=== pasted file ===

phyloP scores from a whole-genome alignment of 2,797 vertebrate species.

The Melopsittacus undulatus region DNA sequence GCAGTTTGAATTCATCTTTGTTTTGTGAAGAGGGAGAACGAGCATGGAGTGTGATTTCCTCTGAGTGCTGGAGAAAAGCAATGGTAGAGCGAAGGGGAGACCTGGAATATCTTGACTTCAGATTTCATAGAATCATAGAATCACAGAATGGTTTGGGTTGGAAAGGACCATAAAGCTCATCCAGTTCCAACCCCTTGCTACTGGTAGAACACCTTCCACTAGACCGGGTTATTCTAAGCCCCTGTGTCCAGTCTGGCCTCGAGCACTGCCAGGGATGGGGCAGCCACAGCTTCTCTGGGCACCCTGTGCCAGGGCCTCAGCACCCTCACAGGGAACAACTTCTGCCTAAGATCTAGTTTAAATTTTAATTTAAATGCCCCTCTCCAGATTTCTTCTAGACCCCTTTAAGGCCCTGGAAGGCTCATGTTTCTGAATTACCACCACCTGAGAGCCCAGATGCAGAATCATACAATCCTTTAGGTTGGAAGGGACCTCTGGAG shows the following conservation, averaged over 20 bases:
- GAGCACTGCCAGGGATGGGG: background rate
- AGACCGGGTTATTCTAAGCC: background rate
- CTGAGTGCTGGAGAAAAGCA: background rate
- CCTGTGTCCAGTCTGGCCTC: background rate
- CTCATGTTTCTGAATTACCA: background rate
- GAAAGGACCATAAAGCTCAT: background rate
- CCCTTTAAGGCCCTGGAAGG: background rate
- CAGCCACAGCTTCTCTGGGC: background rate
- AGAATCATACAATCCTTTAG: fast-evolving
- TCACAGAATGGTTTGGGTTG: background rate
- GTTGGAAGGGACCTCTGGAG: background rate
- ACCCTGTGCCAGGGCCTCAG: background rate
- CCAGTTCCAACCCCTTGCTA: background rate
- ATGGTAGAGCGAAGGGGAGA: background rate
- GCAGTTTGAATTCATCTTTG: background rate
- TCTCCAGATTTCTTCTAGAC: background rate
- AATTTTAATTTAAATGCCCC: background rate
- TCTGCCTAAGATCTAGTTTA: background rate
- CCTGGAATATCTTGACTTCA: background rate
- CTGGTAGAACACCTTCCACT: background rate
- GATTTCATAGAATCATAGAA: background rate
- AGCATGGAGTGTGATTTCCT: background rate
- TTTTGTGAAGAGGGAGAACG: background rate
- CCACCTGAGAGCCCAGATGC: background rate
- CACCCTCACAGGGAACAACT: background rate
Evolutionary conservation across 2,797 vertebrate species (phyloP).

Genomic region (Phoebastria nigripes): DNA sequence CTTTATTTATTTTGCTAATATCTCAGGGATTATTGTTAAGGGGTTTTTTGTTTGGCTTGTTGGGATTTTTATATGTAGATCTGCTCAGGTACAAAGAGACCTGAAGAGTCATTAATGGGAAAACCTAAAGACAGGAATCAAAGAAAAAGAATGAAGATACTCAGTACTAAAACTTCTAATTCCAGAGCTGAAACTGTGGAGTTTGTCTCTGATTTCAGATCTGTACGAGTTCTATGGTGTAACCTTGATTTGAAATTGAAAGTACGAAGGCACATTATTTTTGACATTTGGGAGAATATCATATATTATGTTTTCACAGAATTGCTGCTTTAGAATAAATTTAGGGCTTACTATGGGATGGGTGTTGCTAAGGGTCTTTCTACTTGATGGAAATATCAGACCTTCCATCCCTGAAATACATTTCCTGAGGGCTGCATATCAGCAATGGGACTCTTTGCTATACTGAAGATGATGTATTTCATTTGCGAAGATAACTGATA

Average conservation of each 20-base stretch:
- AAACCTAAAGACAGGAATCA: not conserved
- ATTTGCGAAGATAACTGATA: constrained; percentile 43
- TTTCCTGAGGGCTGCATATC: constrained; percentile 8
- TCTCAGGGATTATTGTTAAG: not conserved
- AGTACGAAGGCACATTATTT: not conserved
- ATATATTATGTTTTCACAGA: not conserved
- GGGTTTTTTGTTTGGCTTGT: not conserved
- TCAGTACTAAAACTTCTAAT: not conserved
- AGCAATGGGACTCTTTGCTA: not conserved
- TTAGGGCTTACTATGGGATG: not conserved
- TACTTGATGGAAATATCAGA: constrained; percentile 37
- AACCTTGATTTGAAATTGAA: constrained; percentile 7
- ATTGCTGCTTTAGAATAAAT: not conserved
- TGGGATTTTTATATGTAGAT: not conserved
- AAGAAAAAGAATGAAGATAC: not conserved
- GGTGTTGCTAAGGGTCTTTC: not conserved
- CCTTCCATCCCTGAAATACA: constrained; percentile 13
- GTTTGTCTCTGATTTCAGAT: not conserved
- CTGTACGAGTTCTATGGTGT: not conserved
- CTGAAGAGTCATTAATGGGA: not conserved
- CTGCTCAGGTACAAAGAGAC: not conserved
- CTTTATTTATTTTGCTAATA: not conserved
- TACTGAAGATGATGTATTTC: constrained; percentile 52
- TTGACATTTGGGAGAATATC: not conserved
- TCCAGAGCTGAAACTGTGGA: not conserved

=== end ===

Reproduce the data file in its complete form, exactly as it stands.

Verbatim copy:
phyloP scores from a whole-genome alignment of 2,797 vertebrate species.

The Melopsittacus undulatus region DNA sequence GCAGTTTGAATTCATCTTTGTTTTGTGAAGAGGGAGAACGAGCATGGAGTGTGATTTCCTCTGAGTGCTGGAGAAAAGCAATGGTAGAGCGAAGGGGAGACCTGGAATATCTTGACTTCAGATTTCATAGAATCATAGAATCACAGAATGGTTTGGGTTGGAAAGGACCATAAAGCTCATCCAGTTCCAACCCCTTGCTACTGGTAGAACACCTTCCACTAGACCGGGTTATTCTAAGCCCCTGTGTCCAGTCTGGCCTCGAGCACTGCCAGGGATGGGGCAGCCACAGCTTCTCTGGGCACCCTGTGCCAGGGCCTCAGCACCCTCACAGGGAACAACTTCTGCCTAAGATCTAGTTTAAATTTTAATTTAAATGCCCCTCTCCAGATTTCTTCTAGACCCCTTTAAGGCCCTGGAAGGCTCATGTTTCTGAATTACCACCACCTGAGAGCCCAGATGCAGAATCATACAATCCTTTAGGTTGGAAGGGACCTCTGGAG shows the following conservation, averaged over 20 bases:
- GAGCACTGCCAGGGATGGGG: background rate
- AGACCGGGTTATTCTAAGCC: background rate
- CTGAGTGCTGGAGAAAAGCA: background rate
- CCTGTGTCCAGTCTGGCCTC: background rate
- CTCATGTTTCTGAATTACCA: background rate
- GAAAGGACCATAAAGCTCAT: background rate
- CCCTTTAAGGCCCTGGAAGG: background rate
- CAGCCACAGCTTCTCTGGGC: background rate
- AGAATCATACAATCCTTTAG: fast-evolving
- TCACAGAATGGTTTGGGTTG: background rate
- GTTGGAAGGGACCTCTGGAG: background rate
- ACCCTGTGCCAGGGCCTCAG: background rate
- CCAGTTCCAACCCCTTGCTA: background rate
- ATGGTAGAGCGAAGGGGAGA: background rate
- GCAGTTTGAATTCATCTTTG: background rate
- TCTCCAGATTTCTTCTAGAC: background rate
- AATTTTAATTTAAATGCCCC: background rate
- TCTGCCTAAGATCTAGTTTA: background rate
- CCTGGAATATCTTGACTTCA: background rate
- CTGGTAGAACACCTTCCACT: background rate
- GATTTCATAGAATCATAGAA: background rate
- AGCATGGAGTGTGATTTCCT: background rate
- TTTTGTGAAGAGGGAGAACG: background rate
- CCACCTGAGAGCCCAGATGC: background rate
- CACCCTCACAGGGAACAACT: background rate
Evolutionary conservation across 2,797 vertebrate species (phyloP).

Genomic region (Phoebastria nigripes): DNA sequence CTTTATTTATTTTGCTAATATCTCAGGGATTATTGTTAAGGGGTTTTTTGTTTGGCTTGTTGGGATTTTTATATGTAGATCTGCTCAGGTACAAAGAGACCTGAAGAGTCATTAATGGGAAAACCTAAAGACAGGAATCAAAGAAAAAGAATGAAGATACTCAGTACTAAAACTTCTAATTCCAGAGCTGAAACTGTGGAGTTTGTCTCTGATTTCAGATCTGTACGAGTTCTATGGTGTAACCTTGATTTGAAATTGAAAGTACGAAGGCACATTATTTTTGACATTTGGGAGAATATCATATATTATGTTTTCACAGAATTGCTGCTTTAGAATAAATTTAGGGCTTACTATGGGATGGGTGTTGCTAAGGGTCTTTCTACTTGATGGAAATATCAGACCTTCCATCCCTGAAATACATTTCCTGAGGGCTGCATATCAGCAATGGGACTCTTTGCTATACTGAAGATGATGTATTTCATTTGCGAAGATAACTGATA

Average conservation of each 20-base stretch:
- AAACCTAAAGACAGGAATCA: not conserved
- ATTTGCGAAGATAACTGATA: constrained; percentile 43
- TTTCCTGAGGGCTGCATATC: constrained; percentile 8
- TCTCAGGGATTATTGTTAAG: not conserved
- AGTACGAAGGCACATTATTT: not conserved
- ATATATTATGTTTTCACAGA: not conserved
- GGGTTTTTTGTTTGGCTTGT: not conserved
- TCAGTACTAAAACTTCTAAT: not conserved
- AGCAATGGGACTCTTTGCTA: not conserved
- TTAGGGCTTACTATGGGATG: not conserved
- TACTTGATGGAAATATCAGA: constrained; percentile 37
- AACCTTGATTTGAAATTGAA: constrained; percentile 7
- ATTGCTGCTTTAGAATAAAT: not conserved
- TGGGATTTTTATATGTAGAT: not conserved
- AAGAAAAAGAATGAAGATAC: not conserved
- GGTGTTGCTAAGGGTCTTTC: not conserved
- CCTTCCATCCCTGAAATACA: constrained; percentile 13
- GTTTGTCTCTGATTTCAGAT: not conserved
- CTGTACGAGTTCTATGGTGT: not conserved
- CTGAAGAGTCATTAATGGGA: not conserved
- CTGCTCAGGTACAAAGAGAC: not conserved
- CTTTATTTATTTTGCTAATA: not conserved
- TACTGAAGATGATGTATTTC: constrained; percentile 52
- TTGACATTTGGGAGAATATC: not conserved
- TCCAGAGCTGAAACTGTGGA: not conserved